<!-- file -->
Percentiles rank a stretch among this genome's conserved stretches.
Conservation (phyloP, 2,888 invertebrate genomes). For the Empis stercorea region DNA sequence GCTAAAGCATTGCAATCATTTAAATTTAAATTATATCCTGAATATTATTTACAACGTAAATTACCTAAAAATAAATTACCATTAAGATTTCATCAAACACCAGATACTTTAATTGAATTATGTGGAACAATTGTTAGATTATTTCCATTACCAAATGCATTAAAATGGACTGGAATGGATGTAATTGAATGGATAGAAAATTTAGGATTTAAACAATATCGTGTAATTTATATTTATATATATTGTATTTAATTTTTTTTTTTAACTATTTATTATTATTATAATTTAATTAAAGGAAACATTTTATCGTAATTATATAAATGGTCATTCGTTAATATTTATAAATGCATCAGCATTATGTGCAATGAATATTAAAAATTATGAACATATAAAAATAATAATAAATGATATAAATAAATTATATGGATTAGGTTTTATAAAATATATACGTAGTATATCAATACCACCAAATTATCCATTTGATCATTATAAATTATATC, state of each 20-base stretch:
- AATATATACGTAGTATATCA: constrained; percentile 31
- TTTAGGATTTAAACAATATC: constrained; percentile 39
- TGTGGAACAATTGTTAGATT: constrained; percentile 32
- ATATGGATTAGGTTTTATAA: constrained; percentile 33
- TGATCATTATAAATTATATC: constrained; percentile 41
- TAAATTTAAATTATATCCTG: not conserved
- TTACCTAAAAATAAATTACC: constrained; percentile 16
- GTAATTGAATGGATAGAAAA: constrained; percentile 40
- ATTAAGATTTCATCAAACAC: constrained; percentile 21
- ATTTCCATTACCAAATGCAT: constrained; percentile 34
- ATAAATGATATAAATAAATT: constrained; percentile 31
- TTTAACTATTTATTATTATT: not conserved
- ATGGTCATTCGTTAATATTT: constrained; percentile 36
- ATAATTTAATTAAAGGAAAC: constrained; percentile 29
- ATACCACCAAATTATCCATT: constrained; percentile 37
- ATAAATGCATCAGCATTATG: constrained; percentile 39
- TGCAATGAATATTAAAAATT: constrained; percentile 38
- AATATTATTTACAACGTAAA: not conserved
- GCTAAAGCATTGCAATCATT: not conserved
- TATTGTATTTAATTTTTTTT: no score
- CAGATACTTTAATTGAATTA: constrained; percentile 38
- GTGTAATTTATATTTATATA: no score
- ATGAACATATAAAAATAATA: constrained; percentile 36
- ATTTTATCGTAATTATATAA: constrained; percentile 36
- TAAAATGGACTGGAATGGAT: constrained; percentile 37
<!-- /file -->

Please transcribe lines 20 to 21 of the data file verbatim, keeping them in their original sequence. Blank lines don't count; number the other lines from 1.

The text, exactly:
- AATATTATTTACAACGTAAA: not conserved
- GCTAAAGCATTGCAATCATT: not conserved